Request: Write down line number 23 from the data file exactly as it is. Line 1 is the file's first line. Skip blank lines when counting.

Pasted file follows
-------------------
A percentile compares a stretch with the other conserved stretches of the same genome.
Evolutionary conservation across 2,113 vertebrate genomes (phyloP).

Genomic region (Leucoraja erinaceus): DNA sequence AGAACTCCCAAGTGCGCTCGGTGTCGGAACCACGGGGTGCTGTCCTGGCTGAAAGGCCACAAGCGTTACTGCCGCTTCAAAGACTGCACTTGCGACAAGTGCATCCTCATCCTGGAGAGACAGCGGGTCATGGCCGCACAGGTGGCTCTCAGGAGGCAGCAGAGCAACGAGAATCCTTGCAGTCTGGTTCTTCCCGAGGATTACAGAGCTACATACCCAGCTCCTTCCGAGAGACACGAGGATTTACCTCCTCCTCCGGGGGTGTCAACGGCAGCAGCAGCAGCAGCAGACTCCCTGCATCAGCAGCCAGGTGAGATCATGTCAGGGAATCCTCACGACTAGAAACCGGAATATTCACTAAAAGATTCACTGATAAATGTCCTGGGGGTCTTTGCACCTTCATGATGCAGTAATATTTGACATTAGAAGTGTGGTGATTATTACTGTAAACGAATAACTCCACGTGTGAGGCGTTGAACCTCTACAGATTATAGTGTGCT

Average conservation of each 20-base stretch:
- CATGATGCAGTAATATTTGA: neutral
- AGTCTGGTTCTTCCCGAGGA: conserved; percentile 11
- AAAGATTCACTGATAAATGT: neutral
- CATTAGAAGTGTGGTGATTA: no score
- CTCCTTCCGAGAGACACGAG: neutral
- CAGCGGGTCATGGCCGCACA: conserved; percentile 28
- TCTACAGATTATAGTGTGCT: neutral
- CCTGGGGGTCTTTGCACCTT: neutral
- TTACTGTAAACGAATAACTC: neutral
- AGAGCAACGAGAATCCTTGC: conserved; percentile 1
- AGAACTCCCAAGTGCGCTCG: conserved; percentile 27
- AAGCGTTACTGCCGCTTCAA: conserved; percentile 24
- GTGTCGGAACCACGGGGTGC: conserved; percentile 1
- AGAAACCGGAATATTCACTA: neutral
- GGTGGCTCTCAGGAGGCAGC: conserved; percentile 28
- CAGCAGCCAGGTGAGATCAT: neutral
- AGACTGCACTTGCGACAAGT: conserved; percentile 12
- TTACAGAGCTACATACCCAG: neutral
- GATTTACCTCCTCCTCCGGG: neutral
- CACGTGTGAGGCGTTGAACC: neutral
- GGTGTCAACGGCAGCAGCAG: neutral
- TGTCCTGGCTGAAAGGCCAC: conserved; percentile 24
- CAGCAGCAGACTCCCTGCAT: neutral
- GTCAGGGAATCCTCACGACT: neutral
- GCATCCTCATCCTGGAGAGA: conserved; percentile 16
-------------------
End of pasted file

- GATTTACCTCCTCCTCCGGG: neutral